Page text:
Fourth, the Communist illusion fed on its opposition to Fascism. Fascism was born in part as a reaction against Communism but, as Furet writes, the Fascists also shared the Marxist critique of modern individualism and democracy. But in order to break with bourgeois individualism, Fascism appealed only to fractions of humanity, the nation or the race. Hitler and his allies were thus at war with the rest of the world. In many countries the movement to stop Hitler gave Communism its most glorious moment. Through anti-Fascism, the Communists recovered the trophy of democracy without renouncing any of their basic convictions. By demonizing Communism and branding it as the main enemy, Hitler designated it for democratic goodwill, and his hatred earned Communism a democratic certificate of merit. This made it possible for Communists to say that fighting Hitler was inseparable from promoting the USSR.
The final major element supporting the Communist illusion was the Soviet triumph in World War II. The Communist idea was given the blessing of victory on the battlefield. Postwar Stalinist strategy relied on the ideas, passions, and forces released by the war in order to make military victory the springboard for new achievements that would be not only territorial but political. The USSR exemplified a historical short-circuit that promised the non-European world a rapid catching up. Marxism-Leninism was capable of attracting the most sophisticated minds, mainly drawn to Marxism, as well as the more primitive ones, more interested in Leninism. To both strains of politics, it furnished Western body of ideas capable of unifying anti-bourgeois emotions in Europe and beyond.
The Passing of the Illusion
Furet's diagnosis of the nature and course of the Communism illusion is detailed and persuasive. He spends considerably less time on its ultimate failure.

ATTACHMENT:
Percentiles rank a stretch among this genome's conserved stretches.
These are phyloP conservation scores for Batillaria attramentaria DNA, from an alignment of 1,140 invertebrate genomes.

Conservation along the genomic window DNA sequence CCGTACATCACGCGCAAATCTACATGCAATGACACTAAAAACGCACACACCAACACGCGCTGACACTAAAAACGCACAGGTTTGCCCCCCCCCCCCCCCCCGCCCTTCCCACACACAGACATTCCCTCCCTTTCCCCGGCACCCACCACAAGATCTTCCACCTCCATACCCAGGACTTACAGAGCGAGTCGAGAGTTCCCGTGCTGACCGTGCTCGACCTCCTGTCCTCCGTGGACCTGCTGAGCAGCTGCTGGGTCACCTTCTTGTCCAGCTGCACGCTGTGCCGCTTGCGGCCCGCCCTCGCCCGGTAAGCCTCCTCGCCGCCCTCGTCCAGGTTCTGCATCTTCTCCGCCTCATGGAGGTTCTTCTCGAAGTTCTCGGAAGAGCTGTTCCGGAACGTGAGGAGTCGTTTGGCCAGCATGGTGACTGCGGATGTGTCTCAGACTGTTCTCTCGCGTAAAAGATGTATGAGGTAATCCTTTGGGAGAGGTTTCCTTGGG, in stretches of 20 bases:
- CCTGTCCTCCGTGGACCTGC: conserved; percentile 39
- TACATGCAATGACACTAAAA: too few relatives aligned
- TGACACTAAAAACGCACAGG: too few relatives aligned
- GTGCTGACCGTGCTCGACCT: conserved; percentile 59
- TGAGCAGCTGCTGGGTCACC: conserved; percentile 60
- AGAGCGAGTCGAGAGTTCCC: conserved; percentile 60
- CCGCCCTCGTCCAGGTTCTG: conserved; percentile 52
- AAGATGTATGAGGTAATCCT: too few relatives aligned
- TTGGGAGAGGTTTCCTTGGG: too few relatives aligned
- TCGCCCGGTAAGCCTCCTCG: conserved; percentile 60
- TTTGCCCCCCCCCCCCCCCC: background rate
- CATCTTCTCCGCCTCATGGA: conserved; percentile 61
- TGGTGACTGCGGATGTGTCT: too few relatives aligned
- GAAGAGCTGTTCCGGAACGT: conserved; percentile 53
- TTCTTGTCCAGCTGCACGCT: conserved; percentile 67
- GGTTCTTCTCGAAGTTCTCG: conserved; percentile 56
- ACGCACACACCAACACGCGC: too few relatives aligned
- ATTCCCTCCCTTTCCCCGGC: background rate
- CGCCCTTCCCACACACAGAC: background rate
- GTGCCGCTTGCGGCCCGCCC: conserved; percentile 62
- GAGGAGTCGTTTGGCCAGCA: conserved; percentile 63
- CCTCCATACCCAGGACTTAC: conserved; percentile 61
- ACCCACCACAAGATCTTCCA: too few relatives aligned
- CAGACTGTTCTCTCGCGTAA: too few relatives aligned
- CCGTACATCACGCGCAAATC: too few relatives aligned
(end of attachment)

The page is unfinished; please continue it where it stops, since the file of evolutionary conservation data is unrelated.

Furet points to Khrushchev's "secret speech" to the Twentieth Congress in 1956 as a turning point in the Communist illusion. The "cult of personality" had been a defining characteristic of the Stalinist regime, so Khrushchev's denunciation of that cult was particularly dramatic. Khrushchev implied the suspicion that the party, under Stalin, had been capable of misunderstanding, of misreading, the laws of history. Such explosive doubts had been raised not by Trotsky or Tito, but from within the Kremlin itself. Khrushchev needed de-Stalinization to consolidate his own political position in the Soviet leadership, but by choosing to realize the succession in a such a fashion, he brought the ideological foundations of the entire regime into question. Once raised, the questions emerged everywhere. With that speech, the Communist world lost its bearings.
Khrushchev's rule also marked the erosion of a second critical pillar of Stalinism: fear. When the political command set out to reform Stalin's regime, it sought to eliminate terror within the party and reduce its military commitments to encourage consumption. (The policy of military reductions was reversed in the 1960s, and later revived by Mikhail Gorbachev.) The Party became post-totalitarian: sufficiently repressive to fill the prisons and psychiatric hospitals, but no longer capable of inspiring the universal fear that was the condition of universal silence.
Furet admits that this hardly shook the system to its foundations at the time but slow changes were nevertheless discernable. Some dissent, or at least different voices, emerged, and through them, Russian society began to find its voice again. In Khrushchev's time, there were Boris Pasternak and Alexandr Solzhenitsyn. Many of Gorbachev's interlocutors during the 1980s, with Andrei Sakharov at the fore, had also been born into the opposition under Khrushchev. The brutal suppression of the Hungarian Revolution in 1956 also dispelled the Communist illusion for significant number outside of Russia including Furet himself.